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Are Equity Investors Too Complacent?

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The stock market’s rise from its 2009 bottom has been strong and mostly void of long interruptions. Is it a warning sign of trouble ahead?

The CBOE S&P 500 Volatility Index (VIX) is one tool that measures fear and complacency in the markets.

The VIX tends to bottom, as it is right now, when complacency is high and fear is low. Conversely, equity markets are typically overstretched when the VIX is depressed.

Over the last five years the VIX has never closed below the 13 level, and the majority of the time the VIX traded above the 20 level.

This year, however, the VIX has already closed below 13 for the first time since 2007.

The VIX’s cousin, VXN, measures volatility of the Nasdaq 100 (QQQ) and here too, stock volatility is extremely depressed.  Now around 14, these volatility levels were last seen at its all-time lows in 2005, and, although that didn’t mark the exact top in the Nasdaq, it was a great level to purchase inexpensive volatility protection.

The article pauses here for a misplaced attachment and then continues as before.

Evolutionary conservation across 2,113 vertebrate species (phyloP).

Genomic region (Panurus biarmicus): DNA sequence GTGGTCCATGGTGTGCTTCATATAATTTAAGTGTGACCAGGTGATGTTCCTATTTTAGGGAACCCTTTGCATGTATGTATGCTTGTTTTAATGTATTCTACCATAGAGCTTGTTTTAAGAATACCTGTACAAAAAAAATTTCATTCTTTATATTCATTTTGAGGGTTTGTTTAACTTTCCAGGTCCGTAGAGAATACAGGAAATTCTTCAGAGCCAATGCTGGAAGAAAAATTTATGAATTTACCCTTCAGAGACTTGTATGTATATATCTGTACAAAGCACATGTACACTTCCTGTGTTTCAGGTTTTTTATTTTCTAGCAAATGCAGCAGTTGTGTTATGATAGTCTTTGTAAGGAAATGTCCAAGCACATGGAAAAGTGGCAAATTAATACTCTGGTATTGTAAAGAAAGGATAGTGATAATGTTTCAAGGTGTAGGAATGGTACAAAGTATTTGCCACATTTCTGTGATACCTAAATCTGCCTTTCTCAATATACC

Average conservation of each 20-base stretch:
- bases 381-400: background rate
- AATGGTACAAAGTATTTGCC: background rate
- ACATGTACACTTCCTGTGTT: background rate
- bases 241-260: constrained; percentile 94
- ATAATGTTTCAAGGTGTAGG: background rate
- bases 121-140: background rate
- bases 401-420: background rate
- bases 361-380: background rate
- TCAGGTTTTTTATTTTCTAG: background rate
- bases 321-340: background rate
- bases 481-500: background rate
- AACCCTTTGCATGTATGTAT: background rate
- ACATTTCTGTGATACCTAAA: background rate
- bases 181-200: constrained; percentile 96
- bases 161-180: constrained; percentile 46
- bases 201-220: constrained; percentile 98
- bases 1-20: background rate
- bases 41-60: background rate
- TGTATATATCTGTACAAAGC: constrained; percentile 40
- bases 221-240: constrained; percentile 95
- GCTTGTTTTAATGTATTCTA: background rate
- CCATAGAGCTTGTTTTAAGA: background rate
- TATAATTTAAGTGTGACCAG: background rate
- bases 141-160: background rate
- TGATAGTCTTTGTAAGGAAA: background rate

Another hint about stock market sentiment is the Commodity Futures Trading Commission, which provides a breakdown of the “smart” money and the “dumb” money based on classifications of hedgers or speculators.  Over the long run the hedgers are usually on the winning side of the trade and the speculators the losing side.

In the face of the S&P 500’s (VOO) rally, hedgers have gotten more short in their equity positions.

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On the other side of the trade, Russell 2000 (IWM) speculators (the “dumb money”) are longer now than they have been in at least four years.

The previous time speculators were approaching this extreme of being long, was in February 2012, just before a 10%-plus decline in the Russell 2000 index.

One final piece of information that corroborates this data is the increasing size of leverage ratios.

According to Morgan Stanley (MS), margin debt among money managers and NYSE firms has risen to the highest level since February 2008.

While increased borrowing to buy equities is a sign of confidence in stocks, it can also be interpreted as a warning sign of frothy markets.

Although market extremes can last for weeks and years, they never last indefinitely. For that reason, advisors should be preparing their client portfolios for a market correction. Nobody knows when it will occur or how deep the reversal will be. But it will come.

The first line of defense is the right asset mix for each client. Thereafter, look at raising cash or hedging ETF positions with inexpensive put options or even inversely correlated ETFs like the ProShares Short S&P 500 ETF (SH).